A fuel transfer tax, like the one proposed for the Fairbanks North Star Borough, would only hurt the Kenai Peninsula Borough, Tesoro Alaska President Rod Cason said last Wednesday.
Cason addressed the Kenai Chamber of Commerce to discuss the impact of a potential fuel transfer tax in the Kenai Peninsula Borough.
Though no such tax has been proposed here, Cason worries that a citizen-pushed initiative could bring the idea to the table.
That's what happened up north, Cason said.
Citizens, looking for a way to reduce property taxes, formed a grass-roots organization called A Better Future for Fairbanks and proposed adding a 2-cent-per-gallon tax to any fuel transferred through the Fairbanks borough. The group gathered more than 2,000 signatures on a petition, and the initiative will go before borough voters June 25.
Spokespersons for A Better Future for Fairbanks were not immediately available for comment, but the group's Web site claims the tax could raise up to $24 million per year, significantly decreasing property taxes for home and business owners in the borough and improving the area economy.
Assembly member Bill Popp said the tax may make some sense in Fairbanks, where property tax mill rates range from the high teens to low 20s. But, he said, such a tax would not be of much benefit on the peninsula, where rates are 11 to 12 mills.
Assembly member Pete Sprague said the tax needs further investigation before the assembly can make any definitive decisions.
"It's definitely something to consider, but I'd be surprised if the assembly moved forward in that direction at this time," he said. "It would be a pure revenue source for the borough -- in addition to property tax and sales tax -- but I have real concerns about the impacts if the borough were to pursue this."
Cason said the impact of a similar peninsula tax would create a competitive disadvantage to companies like Tesoro, which he said is the borough's third-largest taxpayer and a major player in the borough economy.
"The short version is, if this initiative passes, it's bad," Cason told chamber members as he began his presentation. "The long version is, if this initiative passes, it's really bad."
The 2-cent tax would hurt the refinery industry, Cason said, because the extra expense would either have to be passed on to buyers or absorbed internally.
He explained that one-third of Tesoro's sales consist of heavy oil, a byproduct produced while the company is making more marketable products such as jet and car fuel. The byproduct sells internationally at about $100 per ton. The tax would cost an additional $5 a ton.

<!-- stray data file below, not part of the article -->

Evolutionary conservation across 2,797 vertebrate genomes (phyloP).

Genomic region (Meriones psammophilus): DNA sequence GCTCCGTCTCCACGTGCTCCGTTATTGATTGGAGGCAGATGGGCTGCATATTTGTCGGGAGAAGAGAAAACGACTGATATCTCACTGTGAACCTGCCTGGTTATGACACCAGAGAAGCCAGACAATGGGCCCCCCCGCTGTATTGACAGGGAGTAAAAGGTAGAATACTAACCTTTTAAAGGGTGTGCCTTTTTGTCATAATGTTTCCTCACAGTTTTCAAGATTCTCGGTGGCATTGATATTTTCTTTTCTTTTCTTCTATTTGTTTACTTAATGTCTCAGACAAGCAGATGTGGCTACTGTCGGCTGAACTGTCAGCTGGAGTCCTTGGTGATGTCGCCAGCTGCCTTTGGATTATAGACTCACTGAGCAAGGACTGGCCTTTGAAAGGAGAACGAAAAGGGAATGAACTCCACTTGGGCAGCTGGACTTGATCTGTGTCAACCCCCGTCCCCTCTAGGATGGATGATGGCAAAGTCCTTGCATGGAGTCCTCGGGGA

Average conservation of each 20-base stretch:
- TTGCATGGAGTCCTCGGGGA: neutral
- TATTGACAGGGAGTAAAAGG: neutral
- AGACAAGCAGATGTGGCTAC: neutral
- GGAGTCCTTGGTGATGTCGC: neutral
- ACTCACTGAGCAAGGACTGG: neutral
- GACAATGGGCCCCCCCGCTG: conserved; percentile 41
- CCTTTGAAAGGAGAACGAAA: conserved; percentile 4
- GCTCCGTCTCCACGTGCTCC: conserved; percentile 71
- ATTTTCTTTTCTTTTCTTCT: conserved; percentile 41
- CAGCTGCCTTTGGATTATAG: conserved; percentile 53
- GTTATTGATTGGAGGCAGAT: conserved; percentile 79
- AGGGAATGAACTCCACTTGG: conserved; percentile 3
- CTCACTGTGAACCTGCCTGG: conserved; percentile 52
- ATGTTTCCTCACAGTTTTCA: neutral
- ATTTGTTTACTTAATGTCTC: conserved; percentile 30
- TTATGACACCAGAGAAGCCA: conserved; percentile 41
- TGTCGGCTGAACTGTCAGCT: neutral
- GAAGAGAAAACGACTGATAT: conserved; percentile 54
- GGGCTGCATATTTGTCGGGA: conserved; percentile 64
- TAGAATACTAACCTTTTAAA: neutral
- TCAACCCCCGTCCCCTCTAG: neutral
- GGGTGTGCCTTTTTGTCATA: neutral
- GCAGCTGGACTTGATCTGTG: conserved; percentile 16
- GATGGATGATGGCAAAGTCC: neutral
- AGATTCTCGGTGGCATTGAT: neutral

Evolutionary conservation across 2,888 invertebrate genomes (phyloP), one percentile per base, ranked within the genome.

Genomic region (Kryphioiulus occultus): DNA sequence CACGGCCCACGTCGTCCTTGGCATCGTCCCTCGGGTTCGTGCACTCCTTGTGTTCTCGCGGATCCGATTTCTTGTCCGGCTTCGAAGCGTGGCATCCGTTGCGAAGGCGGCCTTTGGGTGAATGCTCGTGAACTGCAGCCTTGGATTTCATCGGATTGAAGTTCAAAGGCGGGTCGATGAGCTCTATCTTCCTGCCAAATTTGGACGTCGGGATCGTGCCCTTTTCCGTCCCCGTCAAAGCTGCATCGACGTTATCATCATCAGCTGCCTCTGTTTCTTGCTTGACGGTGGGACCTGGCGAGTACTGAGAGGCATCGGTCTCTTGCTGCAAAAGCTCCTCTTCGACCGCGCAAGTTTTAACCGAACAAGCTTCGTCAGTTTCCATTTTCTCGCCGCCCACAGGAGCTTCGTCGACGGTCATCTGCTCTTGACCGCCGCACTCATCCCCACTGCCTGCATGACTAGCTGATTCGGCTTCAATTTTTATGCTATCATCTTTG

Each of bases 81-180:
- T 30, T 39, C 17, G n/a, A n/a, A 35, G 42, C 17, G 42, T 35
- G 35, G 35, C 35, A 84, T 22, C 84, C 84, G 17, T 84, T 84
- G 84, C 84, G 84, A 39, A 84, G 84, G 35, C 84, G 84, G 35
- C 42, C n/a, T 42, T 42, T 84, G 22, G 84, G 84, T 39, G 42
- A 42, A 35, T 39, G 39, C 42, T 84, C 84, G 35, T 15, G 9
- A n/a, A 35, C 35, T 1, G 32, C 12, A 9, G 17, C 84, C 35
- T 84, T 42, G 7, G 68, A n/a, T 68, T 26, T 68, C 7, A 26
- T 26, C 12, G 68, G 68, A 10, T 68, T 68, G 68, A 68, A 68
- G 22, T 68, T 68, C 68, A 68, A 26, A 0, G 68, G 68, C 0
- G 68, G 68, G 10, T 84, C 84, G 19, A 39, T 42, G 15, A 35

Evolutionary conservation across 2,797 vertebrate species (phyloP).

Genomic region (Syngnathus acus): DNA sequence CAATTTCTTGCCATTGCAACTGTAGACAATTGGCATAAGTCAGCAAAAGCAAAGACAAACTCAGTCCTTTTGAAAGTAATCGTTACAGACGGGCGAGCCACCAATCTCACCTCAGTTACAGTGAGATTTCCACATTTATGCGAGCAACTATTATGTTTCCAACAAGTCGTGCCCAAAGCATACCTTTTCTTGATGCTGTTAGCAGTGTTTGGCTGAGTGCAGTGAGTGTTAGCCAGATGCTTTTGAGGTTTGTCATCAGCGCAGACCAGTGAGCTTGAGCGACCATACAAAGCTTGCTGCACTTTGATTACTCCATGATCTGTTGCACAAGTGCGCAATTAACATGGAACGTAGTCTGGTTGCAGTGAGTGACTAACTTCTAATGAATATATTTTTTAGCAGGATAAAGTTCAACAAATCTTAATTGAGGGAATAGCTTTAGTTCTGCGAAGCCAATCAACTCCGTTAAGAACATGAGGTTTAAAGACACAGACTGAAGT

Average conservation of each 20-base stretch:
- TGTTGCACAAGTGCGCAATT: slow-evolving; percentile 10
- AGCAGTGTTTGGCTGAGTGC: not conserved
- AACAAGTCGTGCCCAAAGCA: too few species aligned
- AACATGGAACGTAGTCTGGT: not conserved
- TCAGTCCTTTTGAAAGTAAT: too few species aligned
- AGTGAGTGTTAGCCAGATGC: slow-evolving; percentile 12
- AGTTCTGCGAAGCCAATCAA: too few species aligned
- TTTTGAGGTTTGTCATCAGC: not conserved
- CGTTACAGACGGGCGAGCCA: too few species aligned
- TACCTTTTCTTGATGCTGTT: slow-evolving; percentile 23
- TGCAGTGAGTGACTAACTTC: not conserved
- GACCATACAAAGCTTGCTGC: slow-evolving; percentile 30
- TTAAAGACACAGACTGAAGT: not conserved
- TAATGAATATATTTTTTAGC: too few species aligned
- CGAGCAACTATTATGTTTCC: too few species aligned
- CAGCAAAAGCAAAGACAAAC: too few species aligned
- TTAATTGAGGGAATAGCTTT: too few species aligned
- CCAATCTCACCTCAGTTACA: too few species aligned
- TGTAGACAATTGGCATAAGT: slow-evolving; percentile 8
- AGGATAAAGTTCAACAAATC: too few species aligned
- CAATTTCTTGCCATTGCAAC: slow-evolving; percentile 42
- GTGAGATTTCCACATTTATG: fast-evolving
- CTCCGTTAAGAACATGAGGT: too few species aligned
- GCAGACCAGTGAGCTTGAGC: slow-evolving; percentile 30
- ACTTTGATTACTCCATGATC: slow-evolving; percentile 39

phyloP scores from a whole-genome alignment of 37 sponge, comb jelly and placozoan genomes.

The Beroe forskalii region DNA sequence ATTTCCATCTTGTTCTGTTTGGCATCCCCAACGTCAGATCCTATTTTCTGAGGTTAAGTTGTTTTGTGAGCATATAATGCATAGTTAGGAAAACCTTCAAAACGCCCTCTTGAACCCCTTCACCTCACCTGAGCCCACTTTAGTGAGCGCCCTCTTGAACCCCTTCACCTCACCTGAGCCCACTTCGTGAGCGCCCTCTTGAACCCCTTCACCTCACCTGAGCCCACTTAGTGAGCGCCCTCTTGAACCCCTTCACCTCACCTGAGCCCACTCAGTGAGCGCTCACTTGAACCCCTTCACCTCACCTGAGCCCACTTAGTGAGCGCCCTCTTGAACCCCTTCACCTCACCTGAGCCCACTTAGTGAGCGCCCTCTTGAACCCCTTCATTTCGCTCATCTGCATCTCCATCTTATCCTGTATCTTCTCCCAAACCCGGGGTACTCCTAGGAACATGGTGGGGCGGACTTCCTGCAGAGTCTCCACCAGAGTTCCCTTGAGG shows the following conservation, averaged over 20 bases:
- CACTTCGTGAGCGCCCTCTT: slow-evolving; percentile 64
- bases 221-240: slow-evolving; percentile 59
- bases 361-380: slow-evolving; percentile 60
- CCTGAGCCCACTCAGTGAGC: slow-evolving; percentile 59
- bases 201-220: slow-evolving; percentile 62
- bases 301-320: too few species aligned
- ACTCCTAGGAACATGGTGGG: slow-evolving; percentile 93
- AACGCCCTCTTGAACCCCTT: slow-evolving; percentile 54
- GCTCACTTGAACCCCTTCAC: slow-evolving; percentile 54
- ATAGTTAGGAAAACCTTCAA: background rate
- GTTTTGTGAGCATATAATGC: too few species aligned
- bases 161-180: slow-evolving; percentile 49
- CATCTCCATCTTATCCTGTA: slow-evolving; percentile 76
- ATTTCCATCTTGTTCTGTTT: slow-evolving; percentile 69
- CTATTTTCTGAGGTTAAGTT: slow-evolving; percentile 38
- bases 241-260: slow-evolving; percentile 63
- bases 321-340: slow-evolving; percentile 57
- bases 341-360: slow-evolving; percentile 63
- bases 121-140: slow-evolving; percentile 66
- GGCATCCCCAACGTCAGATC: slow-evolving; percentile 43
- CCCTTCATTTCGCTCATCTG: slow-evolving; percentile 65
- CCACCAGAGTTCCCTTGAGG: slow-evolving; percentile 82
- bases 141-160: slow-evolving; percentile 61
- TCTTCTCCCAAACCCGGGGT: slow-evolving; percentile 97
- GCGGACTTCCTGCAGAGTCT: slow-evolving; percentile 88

"With a 5 percent markup, they're not going to buy from us. If we can't sell it, it backs up products out of the crude unit," he said.
Another third of Tesoro's business comes from selling jet fuel to Ted Stevens International Airport in Anchorage. The airport already imports about 10 percent of its fuel, and the tax would make it impossible for Tesoro to compete against the foreign companies.
The only other alternative, then, would be to pass the tax along to people buying gas for their cars by increasing the cost of gasoline about 74 cents per gallon -- an option he said would be obviously unacceptable to the public -- or to pay the tax out of the company's pocket.
Cason estimated the tax would cost about $20 million per year and would become the single largest expense item for Tesoro, surpassing even utilities and employee wages.
"I've been with Tesoro 27 years, and I can count on one hand the number of years we've made $20 million a year," he said.
"I don't want to give the impression that the refinery would be shut down -- we have nearly 600 employees and they're very important to me," he said. "But it would be very hard for us."
The assembly sought out Cason's input after receiving information on the tax from the Fairbanks North Star Borough.
"We have to review the information," said Sprague. "It's under discussion."
But when asked if the borough assembly was considering a similar fuel transfer tax, Popp replied, "God, no."
"The borough assembly is not interested in this in any way, shape or form," he said. "What we're concerned about is that a petition could start here based on exposure to the North Star issue."
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